Williams said late Tuesday it is considering an expansion of its facilities in Canada to process the significant new source of off-gas associated with Alberta’s growing oilsands production. The Tulsa-based company also will study whether to extract high-value ethane from current and future off-gas streams in the same producing area.

Since 2002, Williams has operated two facilities in the heart of Alberta’s oilsands region. Significant amounts of off-gas are a byproduct of the process of upgrading oil extracted from the sand. At its Fort McMurray and Redwater facilities, Williams recovers and purifies natural gas liquids and olefins from the off-gas that are used by the petrochemical industry.

The company plans to evaluate whether to construct a cryogenic processing plant, expanding its existing Redwater fractionator north of Edmonton, and whether to add a de-ethanizer to the Redwater complex. If Williams decides to move forward, operations could begin in stages by 2010 and a new off-gas processing plant could start up in 2012.

“As the only company with facilities in service to recover olefins and natural gas liquids from the Canadian oilsands off-gas, Williams is uniquely positioned to provide these services,” said Williams Vice President Randy Newcomer. “Recovering, rather than burning, the liquids contained in the off-gas not only increases the value of the off-gas, but also results in a significant environmental benefit.”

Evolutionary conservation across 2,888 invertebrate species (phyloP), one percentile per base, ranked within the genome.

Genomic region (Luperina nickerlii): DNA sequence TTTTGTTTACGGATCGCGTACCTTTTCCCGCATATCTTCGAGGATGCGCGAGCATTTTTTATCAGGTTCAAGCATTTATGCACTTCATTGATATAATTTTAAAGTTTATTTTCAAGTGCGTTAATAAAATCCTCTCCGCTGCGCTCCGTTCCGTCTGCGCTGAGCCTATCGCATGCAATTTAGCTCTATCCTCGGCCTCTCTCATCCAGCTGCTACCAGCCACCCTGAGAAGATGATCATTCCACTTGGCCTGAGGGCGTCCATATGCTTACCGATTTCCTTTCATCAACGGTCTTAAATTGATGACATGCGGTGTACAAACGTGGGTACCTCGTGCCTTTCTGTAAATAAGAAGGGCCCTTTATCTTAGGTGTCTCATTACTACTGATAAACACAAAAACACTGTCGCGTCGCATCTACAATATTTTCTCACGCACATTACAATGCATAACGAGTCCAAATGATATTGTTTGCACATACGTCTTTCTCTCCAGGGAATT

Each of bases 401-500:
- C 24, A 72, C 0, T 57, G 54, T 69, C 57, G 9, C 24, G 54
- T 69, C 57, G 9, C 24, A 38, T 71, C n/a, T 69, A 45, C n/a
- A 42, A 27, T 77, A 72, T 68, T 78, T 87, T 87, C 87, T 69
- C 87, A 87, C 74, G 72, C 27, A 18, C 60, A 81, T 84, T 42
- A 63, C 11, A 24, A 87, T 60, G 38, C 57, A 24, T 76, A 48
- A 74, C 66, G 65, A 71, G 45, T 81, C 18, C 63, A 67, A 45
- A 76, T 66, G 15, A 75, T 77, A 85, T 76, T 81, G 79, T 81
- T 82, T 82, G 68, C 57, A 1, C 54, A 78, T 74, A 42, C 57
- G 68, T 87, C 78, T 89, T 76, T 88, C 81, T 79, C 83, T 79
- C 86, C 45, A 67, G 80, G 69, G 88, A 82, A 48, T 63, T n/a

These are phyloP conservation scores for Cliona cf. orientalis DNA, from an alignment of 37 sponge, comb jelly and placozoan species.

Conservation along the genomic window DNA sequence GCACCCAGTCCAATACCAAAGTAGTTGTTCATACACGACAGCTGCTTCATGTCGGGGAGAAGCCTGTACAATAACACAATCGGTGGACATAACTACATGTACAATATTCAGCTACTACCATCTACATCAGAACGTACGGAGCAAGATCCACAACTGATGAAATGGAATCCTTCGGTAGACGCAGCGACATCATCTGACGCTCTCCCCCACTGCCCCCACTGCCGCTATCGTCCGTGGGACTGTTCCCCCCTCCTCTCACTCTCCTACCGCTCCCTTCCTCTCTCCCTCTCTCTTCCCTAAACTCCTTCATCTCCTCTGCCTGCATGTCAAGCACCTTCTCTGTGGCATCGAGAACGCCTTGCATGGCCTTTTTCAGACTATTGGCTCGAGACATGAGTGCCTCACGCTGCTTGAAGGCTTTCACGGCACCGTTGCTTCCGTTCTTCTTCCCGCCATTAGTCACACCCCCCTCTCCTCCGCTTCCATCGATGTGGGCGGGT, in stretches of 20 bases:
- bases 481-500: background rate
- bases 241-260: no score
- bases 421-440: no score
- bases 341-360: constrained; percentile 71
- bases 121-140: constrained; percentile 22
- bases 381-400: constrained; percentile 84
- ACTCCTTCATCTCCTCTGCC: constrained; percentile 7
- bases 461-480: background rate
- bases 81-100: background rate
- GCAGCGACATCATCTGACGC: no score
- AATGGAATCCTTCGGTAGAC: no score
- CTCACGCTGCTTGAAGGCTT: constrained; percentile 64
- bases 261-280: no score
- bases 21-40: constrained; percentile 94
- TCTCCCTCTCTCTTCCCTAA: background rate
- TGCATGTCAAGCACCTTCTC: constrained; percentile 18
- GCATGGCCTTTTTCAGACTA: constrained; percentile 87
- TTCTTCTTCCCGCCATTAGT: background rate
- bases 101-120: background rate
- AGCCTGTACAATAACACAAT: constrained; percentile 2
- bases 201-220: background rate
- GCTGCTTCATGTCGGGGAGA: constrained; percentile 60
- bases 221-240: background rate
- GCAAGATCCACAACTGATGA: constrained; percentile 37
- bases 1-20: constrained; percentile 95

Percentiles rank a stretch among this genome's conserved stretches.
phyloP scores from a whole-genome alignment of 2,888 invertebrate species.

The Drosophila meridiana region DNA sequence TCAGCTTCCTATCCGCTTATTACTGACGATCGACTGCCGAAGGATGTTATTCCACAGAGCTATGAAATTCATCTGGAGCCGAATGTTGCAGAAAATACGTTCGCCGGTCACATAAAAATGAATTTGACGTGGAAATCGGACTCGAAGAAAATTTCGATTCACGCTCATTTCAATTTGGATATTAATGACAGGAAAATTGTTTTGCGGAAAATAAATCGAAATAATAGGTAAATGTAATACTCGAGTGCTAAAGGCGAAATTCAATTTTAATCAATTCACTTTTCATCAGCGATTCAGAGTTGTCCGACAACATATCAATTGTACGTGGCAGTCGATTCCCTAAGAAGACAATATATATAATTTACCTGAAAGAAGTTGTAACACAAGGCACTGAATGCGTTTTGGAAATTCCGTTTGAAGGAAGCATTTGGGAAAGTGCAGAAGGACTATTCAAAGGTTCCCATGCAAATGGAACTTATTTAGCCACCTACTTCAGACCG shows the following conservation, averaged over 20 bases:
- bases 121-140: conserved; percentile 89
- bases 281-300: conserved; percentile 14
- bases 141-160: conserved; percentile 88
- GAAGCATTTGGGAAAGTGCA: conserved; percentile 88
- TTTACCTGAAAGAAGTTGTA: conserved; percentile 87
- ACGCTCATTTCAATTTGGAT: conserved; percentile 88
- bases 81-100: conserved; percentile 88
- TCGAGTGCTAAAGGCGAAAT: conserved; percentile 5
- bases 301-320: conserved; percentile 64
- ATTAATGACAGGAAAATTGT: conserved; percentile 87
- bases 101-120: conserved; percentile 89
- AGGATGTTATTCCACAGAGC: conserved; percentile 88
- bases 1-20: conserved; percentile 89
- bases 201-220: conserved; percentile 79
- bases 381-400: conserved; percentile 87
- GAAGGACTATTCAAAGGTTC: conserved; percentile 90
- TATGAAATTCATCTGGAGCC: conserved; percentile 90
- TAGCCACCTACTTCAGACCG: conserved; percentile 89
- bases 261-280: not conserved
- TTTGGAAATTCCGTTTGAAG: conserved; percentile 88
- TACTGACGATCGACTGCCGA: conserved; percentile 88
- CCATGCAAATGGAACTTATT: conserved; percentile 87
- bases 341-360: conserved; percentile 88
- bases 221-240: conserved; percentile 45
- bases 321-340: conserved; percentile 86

Williams’ current operations at Fort McMurray and Redwater reduce emissions of carbon dioxide (CO2) in Alberta by about 219,000 tons each year. The operations also cut annual emissions of sulphur dioxide (SO2) by more than 3,200 tons. By processing the off-gas, Williams said its facilities annually prevent the release of CO2 emissions equal to the carbon footprint of 44,000 Albertans.

The contemplated expansion of its off-gas operations and ethane removal would further decrease CO2 and SO2 emissions associated with oilsands production, the company noted.

Several months of engineering studies are anticipated before Williams moves forward. Corporate approvals and commercial agreements would be completed if the projects are a go.

Williams recently signed nonbinding letters of intent specific to expansions it will evaluate. The company’s evaluation of ethane-recovery facilities is the subject of one agreement with NOVA Chemicals Corp.

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